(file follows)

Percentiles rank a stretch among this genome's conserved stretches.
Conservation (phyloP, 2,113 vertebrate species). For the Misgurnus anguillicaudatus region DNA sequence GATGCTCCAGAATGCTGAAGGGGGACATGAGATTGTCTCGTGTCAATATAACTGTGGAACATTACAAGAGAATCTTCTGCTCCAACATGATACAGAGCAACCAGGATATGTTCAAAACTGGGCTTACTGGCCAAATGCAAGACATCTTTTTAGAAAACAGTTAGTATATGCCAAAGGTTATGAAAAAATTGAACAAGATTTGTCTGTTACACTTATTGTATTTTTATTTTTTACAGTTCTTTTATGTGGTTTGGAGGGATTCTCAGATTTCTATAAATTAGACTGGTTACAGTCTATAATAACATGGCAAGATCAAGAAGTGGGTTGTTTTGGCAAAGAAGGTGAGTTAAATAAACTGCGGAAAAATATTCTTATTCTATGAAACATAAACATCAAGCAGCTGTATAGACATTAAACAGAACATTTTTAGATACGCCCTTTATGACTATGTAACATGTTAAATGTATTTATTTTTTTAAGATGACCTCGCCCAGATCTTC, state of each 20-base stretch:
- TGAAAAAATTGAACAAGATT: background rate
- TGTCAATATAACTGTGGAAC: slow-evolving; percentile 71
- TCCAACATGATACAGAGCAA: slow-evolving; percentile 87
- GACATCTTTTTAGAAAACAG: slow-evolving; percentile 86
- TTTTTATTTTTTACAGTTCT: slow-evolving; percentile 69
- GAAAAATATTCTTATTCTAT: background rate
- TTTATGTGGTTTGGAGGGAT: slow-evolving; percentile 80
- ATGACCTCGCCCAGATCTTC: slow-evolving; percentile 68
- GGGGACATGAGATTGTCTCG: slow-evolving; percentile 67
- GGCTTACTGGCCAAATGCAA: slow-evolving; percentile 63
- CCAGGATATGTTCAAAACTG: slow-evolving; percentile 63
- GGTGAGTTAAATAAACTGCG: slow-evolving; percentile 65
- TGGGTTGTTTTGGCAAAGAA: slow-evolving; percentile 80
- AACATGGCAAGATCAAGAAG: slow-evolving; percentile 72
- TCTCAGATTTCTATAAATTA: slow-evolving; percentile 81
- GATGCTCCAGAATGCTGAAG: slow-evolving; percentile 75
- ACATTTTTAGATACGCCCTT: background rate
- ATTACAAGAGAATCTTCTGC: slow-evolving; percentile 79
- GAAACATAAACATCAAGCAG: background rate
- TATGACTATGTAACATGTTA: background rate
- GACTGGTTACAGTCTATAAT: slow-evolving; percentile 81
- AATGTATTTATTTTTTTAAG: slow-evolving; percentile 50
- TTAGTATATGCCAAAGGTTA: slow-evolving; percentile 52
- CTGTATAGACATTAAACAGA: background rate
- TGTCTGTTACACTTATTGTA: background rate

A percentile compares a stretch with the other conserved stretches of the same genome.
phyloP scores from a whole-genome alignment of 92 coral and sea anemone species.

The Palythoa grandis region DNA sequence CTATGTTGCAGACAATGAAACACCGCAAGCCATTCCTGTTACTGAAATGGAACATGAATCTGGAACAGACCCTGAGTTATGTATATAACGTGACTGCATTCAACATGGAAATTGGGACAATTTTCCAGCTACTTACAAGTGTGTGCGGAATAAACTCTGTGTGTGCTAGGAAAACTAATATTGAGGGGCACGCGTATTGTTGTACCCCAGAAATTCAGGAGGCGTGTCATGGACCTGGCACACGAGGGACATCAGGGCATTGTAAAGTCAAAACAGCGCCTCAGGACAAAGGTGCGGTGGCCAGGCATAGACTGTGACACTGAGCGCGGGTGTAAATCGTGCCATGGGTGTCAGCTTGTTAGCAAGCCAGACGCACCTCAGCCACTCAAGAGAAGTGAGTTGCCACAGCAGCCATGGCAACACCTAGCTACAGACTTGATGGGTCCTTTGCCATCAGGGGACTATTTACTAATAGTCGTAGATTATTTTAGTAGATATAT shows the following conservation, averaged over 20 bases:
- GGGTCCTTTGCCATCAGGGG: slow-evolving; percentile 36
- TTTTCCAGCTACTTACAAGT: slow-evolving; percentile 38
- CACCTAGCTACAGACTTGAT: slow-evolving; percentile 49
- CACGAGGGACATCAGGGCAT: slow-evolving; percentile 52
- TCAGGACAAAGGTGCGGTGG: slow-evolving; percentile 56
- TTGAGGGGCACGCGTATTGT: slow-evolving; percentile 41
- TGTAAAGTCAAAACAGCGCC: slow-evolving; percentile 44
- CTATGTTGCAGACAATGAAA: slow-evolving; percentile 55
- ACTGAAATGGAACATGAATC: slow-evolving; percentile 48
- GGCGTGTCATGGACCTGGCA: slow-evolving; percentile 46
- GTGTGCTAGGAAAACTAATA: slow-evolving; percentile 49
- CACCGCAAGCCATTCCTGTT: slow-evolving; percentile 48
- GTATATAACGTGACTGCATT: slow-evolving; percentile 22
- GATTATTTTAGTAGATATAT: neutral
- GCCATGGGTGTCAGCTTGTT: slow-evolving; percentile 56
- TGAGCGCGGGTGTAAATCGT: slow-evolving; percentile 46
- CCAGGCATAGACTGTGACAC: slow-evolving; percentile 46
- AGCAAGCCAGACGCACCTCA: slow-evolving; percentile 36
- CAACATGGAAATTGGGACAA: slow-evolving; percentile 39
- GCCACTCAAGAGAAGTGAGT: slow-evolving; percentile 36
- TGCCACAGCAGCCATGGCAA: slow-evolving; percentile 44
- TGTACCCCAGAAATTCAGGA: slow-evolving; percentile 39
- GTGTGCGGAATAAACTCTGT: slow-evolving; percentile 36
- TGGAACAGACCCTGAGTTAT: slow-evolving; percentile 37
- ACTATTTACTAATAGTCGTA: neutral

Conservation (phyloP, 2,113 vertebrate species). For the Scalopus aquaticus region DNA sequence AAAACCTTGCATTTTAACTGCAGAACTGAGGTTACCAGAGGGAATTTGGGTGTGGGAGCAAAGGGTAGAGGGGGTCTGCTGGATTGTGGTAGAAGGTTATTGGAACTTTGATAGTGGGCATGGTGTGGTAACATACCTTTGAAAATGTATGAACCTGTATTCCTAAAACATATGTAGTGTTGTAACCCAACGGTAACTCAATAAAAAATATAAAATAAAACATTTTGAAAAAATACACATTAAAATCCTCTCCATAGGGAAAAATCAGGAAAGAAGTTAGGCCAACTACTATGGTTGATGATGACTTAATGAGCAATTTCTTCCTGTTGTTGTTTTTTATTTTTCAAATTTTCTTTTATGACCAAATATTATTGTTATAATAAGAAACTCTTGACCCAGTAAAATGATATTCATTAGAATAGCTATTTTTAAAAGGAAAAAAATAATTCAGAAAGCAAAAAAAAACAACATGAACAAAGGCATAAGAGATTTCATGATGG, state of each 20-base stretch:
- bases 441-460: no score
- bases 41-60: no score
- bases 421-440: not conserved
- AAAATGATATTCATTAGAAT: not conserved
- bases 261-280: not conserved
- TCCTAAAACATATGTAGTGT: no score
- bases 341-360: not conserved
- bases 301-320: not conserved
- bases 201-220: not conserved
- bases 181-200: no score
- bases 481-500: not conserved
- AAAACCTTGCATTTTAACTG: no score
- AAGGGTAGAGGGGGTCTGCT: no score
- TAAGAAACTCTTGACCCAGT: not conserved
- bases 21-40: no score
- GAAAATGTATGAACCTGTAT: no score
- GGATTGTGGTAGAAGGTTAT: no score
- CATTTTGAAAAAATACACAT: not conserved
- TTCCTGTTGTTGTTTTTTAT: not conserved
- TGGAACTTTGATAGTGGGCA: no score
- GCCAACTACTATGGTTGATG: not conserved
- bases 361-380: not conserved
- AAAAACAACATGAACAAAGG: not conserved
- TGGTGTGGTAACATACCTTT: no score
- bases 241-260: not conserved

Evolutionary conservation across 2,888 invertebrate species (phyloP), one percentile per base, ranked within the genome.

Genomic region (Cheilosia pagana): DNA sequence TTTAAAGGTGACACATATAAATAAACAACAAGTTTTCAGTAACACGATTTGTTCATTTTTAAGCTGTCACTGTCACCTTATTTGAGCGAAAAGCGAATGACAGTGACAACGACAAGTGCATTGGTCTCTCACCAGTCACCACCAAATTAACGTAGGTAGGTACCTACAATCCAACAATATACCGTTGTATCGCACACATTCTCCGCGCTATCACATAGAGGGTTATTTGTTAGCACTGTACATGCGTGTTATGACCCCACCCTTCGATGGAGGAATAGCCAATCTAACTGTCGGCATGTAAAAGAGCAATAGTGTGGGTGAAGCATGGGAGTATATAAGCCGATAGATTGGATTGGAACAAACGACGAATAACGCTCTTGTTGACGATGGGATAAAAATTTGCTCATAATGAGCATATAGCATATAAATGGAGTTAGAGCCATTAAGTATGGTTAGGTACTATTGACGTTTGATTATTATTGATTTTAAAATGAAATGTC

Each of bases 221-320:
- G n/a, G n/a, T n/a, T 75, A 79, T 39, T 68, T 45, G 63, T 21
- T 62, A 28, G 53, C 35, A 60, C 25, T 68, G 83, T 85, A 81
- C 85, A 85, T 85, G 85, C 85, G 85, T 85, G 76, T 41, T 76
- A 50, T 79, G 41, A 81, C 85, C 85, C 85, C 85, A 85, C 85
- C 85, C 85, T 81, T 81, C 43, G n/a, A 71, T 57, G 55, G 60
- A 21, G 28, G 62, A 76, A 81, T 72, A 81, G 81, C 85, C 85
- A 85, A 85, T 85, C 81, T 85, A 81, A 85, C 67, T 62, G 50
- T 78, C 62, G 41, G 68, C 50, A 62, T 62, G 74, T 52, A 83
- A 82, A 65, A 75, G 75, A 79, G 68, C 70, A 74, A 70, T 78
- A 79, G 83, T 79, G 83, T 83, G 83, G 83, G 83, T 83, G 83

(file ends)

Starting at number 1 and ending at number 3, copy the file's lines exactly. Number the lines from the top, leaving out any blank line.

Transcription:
Percentiles rank a stretch among this genome's conserved stretches.
Conservation (phyloP, 2,113 vertebrate species). For the Misgurnus anguillicaudatus region DNA sequence GATGCTCCAGAATGCTGAAGGGGGACATGAGATTGTCTCGTGTCAATATAACTGTGGAACATTACAAGAGAATCTTCTGCTCCAACATGATACAGAGCAACCAGGATATGTTCAAAACTGGGCTTACTGGCCAAATGCAAGACATCTTTTTAGAAAACAGTTAGTATATGCCAAAGGTTATGAAAAAATTGAACAAGATTTGTCTGTTACACTTATTGTATTTTTATTTTTTACAGTTCTTTTATGTGGTTTGGAGGGATTCTCAGATTTCTATAAATTAGACTGGTTACAGTCTATAATAACATGGCAAGATCAAGAAGTGGGTTGTTTTGGCAAAGAAGGTGAGTTAAATAAACTGCGGAAAAATATTCTTATTCTATGAAACATAAACATCAAGCAGCTGTATAGACATTAAACAGAACATTTTTAGATACGCCCTTTATGACTATGTAACATGTTAAATGTATTTATTTTTTTAAGATGACCTCGCCCAGATCTTC, state of each 20-base stretch:
- TGAAAAAATTGAACAAGATT: background rate